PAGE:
A quick glance at the original assignment reveals that there is nothing of the sort contained, or even implied, in it. There is no mention of aliens, psychic visions, the Loch Ness monster, angels or miracles anywhere in it.
Another huge problem for the student is made evident again in his comment, i.e. he is attempting to categorically dismiss the information because he has assumed that it must be connected to presumably “paranormal” claims. The “how” of the obtaining of the information is not at all the issue. That can be wrestled with, if needs be, once there is a recognition of the factually correct nature of Mr. Meier’s information, or not, should that be the case. But it appears that the student has squandered the opportunity to even begin that discussion, having pretty well mangled the task at hand.
As I did not above, I won’t go into the specifics of the four examples (Ex:) but to state that the student uses anecdotal, non-specific statements in place of actual substantiated rebuttals, as none are presented. I have also addressed some of his comments both in the body of the text above and in this Evaluation.
In regards to:
Meier’s harrowing visions are in good company with The Book of Revelation, Nostradamus, Martin Luther, William Miller, Edgar Cayce, Jean Dixon, Hal Lindsey, Paul Ehrlich and other pop prognosticators who were certain The End, or some series of catastrophes, was coming soon to the planet near you. All were wrong. Their fans now do what you are doing—cherry-picking the stuff they can still salvage ignoring or spinning the boo-boos.”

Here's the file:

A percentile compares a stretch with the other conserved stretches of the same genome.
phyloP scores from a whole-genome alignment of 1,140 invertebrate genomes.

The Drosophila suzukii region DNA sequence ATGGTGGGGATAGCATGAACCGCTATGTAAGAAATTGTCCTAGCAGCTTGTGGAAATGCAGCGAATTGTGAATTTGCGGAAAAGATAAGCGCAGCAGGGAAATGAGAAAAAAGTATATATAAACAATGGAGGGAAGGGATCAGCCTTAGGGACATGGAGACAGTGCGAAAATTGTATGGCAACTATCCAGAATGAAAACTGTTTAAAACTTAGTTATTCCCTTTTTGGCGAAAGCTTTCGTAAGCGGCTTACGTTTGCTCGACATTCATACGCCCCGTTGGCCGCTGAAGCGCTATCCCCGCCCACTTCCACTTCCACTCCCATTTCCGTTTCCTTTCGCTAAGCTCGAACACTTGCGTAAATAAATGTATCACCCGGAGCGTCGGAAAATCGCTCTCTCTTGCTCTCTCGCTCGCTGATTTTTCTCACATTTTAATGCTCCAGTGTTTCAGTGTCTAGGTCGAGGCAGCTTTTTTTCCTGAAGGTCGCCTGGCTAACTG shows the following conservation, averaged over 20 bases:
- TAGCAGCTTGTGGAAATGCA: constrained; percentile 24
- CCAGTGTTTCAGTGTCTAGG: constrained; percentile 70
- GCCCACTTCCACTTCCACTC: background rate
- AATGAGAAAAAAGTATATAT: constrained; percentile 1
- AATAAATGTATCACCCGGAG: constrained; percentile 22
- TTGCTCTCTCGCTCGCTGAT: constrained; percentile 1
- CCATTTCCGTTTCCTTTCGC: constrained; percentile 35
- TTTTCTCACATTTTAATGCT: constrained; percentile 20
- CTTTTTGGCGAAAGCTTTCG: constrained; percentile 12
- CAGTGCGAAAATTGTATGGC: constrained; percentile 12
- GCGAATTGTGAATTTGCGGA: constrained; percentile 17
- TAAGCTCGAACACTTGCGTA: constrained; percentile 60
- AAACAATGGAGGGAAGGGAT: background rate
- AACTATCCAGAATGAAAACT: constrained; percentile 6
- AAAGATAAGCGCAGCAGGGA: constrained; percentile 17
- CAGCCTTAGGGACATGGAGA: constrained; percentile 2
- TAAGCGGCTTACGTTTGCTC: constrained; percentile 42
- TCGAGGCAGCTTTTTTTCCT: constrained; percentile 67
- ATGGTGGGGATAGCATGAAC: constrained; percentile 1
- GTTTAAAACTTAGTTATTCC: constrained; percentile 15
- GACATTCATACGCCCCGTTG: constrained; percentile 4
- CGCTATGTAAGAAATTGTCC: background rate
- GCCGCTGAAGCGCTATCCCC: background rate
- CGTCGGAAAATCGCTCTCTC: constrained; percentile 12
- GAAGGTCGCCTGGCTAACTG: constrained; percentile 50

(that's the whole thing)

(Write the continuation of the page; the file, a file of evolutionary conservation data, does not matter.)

“The Alien Problem:
For me, the overall problem with Meier is the idea of alien visitation itself, never mind telepathy or psychic visions of the future.”
I’m sure that anyone can now easily understand how irrelevant and non-responsive to the task at hand these two unrelated commentaries are. Like the previous ones, it doesn’t apply to, nor belong in, any reference or examination of the compilation under discussion. And, of course, the so-called – but non-existent – “boo-boos”, solely imagined to exist by the student, are never substantiated factually.
Since the student himself states, in his concluding comments:
“Hope I haven’t offended, but I’m kind of in the business of not mincing words. Anyway, it’s all fun stuff to kick around, and I think it all says interesting things about people and their natural desire for leadership and wisdom and a vision of something better.
Thanks for indulging me!”